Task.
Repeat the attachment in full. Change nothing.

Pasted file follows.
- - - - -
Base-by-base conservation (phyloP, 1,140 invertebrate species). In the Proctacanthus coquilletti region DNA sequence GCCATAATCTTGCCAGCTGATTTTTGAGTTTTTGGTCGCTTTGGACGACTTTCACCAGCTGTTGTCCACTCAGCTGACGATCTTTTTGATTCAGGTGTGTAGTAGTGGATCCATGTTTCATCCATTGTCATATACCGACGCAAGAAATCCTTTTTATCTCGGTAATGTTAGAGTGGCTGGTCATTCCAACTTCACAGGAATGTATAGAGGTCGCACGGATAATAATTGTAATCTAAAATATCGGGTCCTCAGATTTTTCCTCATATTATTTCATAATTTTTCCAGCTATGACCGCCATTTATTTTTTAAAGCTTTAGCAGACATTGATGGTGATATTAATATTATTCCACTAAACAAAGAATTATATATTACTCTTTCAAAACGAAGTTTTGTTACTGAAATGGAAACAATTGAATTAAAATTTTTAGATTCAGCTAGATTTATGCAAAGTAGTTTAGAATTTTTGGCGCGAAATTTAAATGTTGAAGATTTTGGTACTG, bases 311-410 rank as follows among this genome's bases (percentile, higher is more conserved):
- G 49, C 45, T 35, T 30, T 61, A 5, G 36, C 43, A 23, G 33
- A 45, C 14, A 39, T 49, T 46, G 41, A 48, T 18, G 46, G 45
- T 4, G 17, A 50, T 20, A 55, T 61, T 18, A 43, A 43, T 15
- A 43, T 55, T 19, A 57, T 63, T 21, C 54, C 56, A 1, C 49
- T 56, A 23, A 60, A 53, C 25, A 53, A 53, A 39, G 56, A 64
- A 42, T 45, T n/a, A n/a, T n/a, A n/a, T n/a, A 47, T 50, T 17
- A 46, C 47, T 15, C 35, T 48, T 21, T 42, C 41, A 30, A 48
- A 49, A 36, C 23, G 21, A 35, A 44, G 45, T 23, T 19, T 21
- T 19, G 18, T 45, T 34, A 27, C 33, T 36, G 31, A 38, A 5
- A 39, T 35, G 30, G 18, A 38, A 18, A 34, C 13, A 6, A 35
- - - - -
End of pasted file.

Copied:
Base-by-base conservation (phyloP, 1,140 invertebrate species). In the Proctacanthus coquilletti region DNA sequence GCCATAATCTTGCCAGCTGATTTTTGAGTTTTTGGTCGCTTTGGACGACTTTCACCAGCTGTTGTCCACTCAGCTGACGATCTTTTTGATTCAGGTGTGTAGTAGTGGATCCATGTTTCATCCATTGTCATATACCGACGCAAGAAATCCTTTTTATCTCGGTAATGTTAGAGTGGCTGGTCATTCCAACTTCACAGGAATGTATAGAGGTCGCACGGATAATAATTGTAATCTAAAATATCGGGTCCTCAGATTTTTCCTCATATTATTTCATAATTTTTCCAGCTATGACCGCCATTTATTTTTTAAAGCTTTAGCAGACATTGATGGTGATATTAATATTATTCCACTAAACAAAGAATTATATATTACTCTTTCAAAACGAAGTTTTGTTACTGAAATGGAAACAATTGAATTAAAATTTTTAGATTCAGCTAGATTTATGCAAAGTAGTTTAGAATTTTTGGCGCGAAATTTAAATGTTGAAGATTTTGGTACTG, bases 311-410 rank as follows among this genome's bases (percentile, higher is more conserved):
- G 49, C 45, T 35, T 30, T 61, A 5, G 36, C 43, A 23, G 33
- A 45, C 14, A 39, T 49, T 46, G 41, A 48, T 18, G 46, G 45
- T 4, G 17, A 50, T 20, A 55, T 61, T 18, A 43, A 43, T 15
- A 43, T 55, T 19, A 57, T 63, T 21, C 54, C 56, A 1, C 49
- T 56, A 23, A 60, A 53, C 25, A 53, A 53, A 39, G 56, A 64
- A 42, T 45, T n/a, A n/a, T n/a, A n/a, T n/a, A 47, T 50, T 17
- A 46, C 47, T 15, C 35, T 48, T 21, T 42, C 41, A 30, A 48
- A 49, A 36, C 23, G 21, A 35, A 44, G 45, T 23, T 19, T 21
- T 19, G 18, T 45, T 34, A 27, C 33, T 36, G 31, A 38, A 5
- A 39, T 35, G 30, G 18, A 38, A 18, A 34, C 13, A 6, A 35